Councilman Hardin working to bring Boys and Girls Club to Salisbury
By Amanda Raymond
SALISBURY – City Councilman Kenny Hardin is working again to bring a Boys and Girls Club to the area.
Hardin said he had tried before to bring the club here but was met with opposition. The nonprofit organization provides programs for children that cover education and career, character and leadership, health and life skills, arts and sports, and fitness and recreation.
This time, he has refocused and reorganized, choosing to form a committee to develop the framework of the program before anything else. He said cultural enrichment, athletics and education assistance will be the main focuses of the program and that it will target children from third to 12th grades.
Hardin and the committee want the programs to be different from what may already be offered in the community. For example, the athletics portion may include boxing and ballet.
“Everybody does basketball, so we want to do things a little differently,” he said.
They hope to offer children field trips to museums and places such as Washington, as well as bring in speakers to share life lessons and examples. They also hope to have trade certifications available and a financial literacy program.
“We’ve got a lot of things that we want to do,” Hardin said.
When Hardin tried before to bring the club here, he focused on marketing first instead of a framework, he said.
“I didn’t give up on it. It was just that I needed to take a different approach,” he said.
Hardin said there were some who did not support his efforts, including someone who went before the Rowan County Board of Commissioners and asked it to not lease space for the club in West End Plaza.
During his first try, Hardin met with YMCA Director Richard Reinholtz. He said Reinholtz asked him to add the club under the Y, but Hardin did not want to do that. He said he does not discount the work the Y is doing but that even with financial assistance, not all families can afford to involve their children in the YMCA.
Jamie Morgan, CEO of the YMCA of Rowan County, said the organization did not suggest that the program be add to the Y but that it was and still is open to collaboration.
The three focuses of the YMCA are youth development, healthy living and social responsibility. Morgan said the Y is willing to be involved with any opportunity that is trying to better serve the children in the community.
“We are always willing to come to the table,” he said.
Morgan also said the organization does not turn anyone away because they cannot pay. The Y is an agency of the United Way, which helps provide the funds needed to give kids scholarships for YMCA membership. An application process helps make sure those who receive financial assistance truly need it, Morgan said. The funds are awarded on a sliding scale based on need, so some may have their fees totally covered and others may get partial coverage.
Hardin said a vice president of the Rowan County United Way said the organization would not offer any financial assistance for the Boys and Girls Clubs initiative.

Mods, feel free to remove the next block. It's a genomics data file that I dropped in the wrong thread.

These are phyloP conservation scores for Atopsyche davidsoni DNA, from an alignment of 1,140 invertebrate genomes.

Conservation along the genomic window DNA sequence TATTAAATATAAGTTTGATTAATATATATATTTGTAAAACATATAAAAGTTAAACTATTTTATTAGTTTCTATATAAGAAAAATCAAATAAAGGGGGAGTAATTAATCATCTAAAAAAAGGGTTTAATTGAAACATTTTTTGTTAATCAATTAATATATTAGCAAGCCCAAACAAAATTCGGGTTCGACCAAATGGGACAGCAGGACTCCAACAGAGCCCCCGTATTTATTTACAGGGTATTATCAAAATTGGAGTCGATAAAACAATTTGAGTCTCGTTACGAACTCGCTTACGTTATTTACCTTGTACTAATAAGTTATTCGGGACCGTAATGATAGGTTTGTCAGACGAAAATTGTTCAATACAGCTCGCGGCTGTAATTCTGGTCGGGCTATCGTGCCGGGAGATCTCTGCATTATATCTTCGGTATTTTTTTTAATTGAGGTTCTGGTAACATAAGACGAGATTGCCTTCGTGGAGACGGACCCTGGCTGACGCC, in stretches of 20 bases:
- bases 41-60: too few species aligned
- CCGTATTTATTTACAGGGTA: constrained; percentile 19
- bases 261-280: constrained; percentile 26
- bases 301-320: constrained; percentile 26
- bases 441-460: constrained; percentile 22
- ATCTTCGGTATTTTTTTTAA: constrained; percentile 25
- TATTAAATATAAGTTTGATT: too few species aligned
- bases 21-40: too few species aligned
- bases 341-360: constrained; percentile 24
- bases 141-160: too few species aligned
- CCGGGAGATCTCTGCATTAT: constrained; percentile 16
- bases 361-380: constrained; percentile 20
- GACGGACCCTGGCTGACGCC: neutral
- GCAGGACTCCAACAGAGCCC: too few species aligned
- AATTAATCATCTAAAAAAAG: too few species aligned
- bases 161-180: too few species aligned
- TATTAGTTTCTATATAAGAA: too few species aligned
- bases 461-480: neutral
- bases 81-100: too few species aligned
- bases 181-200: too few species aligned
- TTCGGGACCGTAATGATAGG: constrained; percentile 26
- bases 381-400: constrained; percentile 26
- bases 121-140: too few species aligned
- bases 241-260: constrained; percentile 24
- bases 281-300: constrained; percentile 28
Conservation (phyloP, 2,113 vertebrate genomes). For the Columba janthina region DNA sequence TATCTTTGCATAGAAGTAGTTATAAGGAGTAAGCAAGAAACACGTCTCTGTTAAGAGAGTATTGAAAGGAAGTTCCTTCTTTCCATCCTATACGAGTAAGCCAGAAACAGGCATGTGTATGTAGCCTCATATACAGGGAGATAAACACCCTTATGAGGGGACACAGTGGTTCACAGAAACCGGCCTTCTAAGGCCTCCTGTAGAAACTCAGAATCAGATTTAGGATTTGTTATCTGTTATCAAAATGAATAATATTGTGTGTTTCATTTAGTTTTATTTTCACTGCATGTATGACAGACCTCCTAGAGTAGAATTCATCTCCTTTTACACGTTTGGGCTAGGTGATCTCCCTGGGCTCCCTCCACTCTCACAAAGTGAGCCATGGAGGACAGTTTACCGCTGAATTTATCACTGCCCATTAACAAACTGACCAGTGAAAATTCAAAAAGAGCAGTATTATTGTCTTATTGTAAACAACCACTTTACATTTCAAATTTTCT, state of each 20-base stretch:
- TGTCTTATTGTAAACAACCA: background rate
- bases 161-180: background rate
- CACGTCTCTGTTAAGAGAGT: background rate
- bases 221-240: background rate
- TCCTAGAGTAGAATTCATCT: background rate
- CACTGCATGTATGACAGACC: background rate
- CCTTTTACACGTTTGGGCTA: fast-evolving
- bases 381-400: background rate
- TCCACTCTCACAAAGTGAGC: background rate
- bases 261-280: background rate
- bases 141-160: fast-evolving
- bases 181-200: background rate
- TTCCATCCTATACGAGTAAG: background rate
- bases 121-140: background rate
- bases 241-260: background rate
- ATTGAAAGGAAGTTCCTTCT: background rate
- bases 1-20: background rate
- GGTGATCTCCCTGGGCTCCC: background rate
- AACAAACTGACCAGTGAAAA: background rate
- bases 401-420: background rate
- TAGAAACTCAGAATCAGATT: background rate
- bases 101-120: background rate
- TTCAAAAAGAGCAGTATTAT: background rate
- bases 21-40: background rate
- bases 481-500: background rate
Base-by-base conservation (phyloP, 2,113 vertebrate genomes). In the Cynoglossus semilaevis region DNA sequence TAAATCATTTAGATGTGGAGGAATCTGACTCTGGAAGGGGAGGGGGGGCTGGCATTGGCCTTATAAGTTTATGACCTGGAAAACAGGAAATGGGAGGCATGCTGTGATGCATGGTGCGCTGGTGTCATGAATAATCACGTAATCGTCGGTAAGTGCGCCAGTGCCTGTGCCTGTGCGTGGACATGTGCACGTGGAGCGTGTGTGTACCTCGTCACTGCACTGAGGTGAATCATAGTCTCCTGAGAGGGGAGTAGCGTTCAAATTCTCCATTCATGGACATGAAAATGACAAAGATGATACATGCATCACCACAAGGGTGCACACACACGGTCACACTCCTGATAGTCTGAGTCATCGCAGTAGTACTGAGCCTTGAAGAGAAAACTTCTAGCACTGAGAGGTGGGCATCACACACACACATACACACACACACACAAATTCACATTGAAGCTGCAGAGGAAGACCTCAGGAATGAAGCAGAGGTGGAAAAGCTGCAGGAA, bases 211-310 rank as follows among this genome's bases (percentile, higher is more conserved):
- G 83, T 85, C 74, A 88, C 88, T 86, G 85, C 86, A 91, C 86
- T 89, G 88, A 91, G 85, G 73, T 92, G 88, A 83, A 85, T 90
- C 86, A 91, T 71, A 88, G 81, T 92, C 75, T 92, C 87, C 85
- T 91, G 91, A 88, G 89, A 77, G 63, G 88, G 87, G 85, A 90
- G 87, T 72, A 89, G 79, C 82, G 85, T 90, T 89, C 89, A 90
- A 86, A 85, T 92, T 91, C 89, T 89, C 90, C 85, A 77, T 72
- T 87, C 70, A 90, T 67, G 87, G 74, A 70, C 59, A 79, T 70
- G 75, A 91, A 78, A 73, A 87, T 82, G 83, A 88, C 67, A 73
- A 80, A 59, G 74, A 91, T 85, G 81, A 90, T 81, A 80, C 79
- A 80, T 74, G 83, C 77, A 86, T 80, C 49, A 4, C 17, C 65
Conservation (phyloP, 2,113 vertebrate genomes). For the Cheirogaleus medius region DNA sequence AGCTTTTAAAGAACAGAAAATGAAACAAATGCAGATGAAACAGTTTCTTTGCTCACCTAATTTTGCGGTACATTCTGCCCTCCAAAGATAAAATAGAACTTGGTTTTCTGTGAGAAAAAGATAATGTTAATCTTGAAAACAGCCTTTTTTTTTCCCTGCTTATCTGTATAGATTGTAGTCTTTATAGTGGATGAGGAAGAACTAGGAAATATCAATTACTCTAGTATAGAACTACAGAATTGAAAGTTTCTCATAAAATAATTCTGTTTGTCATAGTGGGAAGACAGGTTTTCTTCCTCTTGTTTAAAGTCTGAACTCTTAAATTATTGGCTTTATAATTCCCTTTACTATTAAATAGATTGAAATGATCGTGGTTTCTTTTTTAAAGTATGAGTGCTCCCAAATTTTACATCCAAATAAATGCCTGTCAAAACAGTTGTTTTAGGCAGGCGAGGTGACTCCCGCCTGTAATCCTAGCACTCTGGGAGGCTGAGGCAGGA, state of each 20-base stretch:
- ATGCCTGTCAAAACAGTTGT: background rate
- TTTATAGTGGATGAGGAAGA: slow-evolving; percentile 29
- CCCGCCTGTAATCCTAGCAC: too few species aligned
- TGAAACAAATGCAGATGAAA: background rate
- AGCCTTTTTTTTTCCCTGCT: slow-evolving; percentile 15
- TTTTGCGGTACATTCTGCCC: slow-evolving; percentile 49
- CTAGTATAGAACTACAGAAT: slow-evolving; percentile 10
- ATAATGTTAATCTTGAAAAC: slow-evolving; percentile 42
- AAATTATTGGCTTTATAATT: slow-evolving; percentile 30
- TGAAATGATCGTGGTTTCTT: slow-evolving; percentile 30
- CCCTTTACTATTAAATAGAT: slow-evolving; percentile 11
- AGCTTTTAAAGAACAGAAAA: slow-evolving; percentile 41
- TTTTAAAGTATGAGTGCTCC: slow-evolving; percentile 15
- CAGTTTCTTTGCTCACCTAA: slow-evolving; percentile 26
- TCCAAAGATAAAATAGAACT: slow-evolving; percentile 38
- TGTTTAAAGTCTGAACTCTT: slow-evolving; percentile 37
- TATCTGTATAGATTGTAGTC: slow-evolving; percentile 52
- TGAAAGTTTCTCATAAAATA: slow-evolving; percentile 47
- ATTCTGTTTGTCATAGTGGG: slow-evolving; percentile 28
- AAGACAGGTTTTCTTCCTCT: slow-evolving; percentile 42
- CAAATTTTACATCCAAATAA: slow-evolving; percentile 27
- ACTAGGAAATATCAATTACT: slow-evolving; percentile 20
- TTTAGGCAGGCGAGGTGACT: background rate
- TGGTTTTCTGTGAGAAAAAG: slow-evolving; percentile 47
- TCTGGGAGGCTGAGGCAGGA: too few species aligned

Bob Lippard, executive director of the United Way, said in an email that youth and family programming is already provided through the YMCA, Boy Scouts, Communities in Schools, Youth Services Bureau and Families First. Lippard said his organization “does not support duplication of services.”
“We encourage the community to work in partnership with existing agencies in order to avoid duplication,” he wrote.
Lippard said funding for the agencies the United Way supports was reduced this year and the organization had to deny admission of an agency last year because of a lack of funding.
Hardin said he has received a lot of support from business and philanthropic individuals. Community members have offered to help in any way they could, Hardin said.
He said he had a good conversation with Lynn Moody, superintendent of the Rowan-Salisbury School System.
“I appreciate Kenny Hardin and others in our community who see a need and take action,” Moody said in a statement. “Many of our students need a safe place after school to continue to learn and grow. The Boys and Girls Clubs of America have a long history of providing leadership opportunities and teaching life skills. I certainly support his efforts to bring this opportunity into Rowan County.”
He also received support from retired basketball player Bobby Jackson.
Hardin said all of the support tells him he is going in the right direction.
“That shows me we’re on the right track,” he said.
Hardin said he has confidence in his committee, which includes Dennis L. Rivers, Bruce Titus, Chris Sifford, Janine Evans, DeCarlo Duling, Shawn Henderson and Steve Clark. Each of them has different talents to bring to the table, and all are excited about the cause, he said.
Hardin said he does not want Salisbury’s chapter of the Boys and Girls Clubs to be a place where kids just hang out. He wants to make sure the program helps make the children’s lives better with measurable outcomes.
He has spoken with representatives of the Boys and Girls Clubs regional office and the South Carolina office, as well as the executive director of Concord’s chapter. Hardin said he had plans to meet with the Concord executive director on Friday.
Hardin said he would like to get a property that is accessible to the East and West End neighborhoods. He wants to have the programming in place by June and the building secured by September or October.
He said there are a lot of people in the community who are counting on him and his committee to make this happen.
“And there are a lot of kids who need this,” he said, “and that’s the important thing.”
Starting a Boys and Girls Club was a campaign promise Hardin made.
“We can’t wait for the city, we can’t wait for the (police) chief, we can’t wait for anybody else,” Hardin said. “We have to do it ourselves.”
Contact reporter Amanda Raymond at 704-797-4222.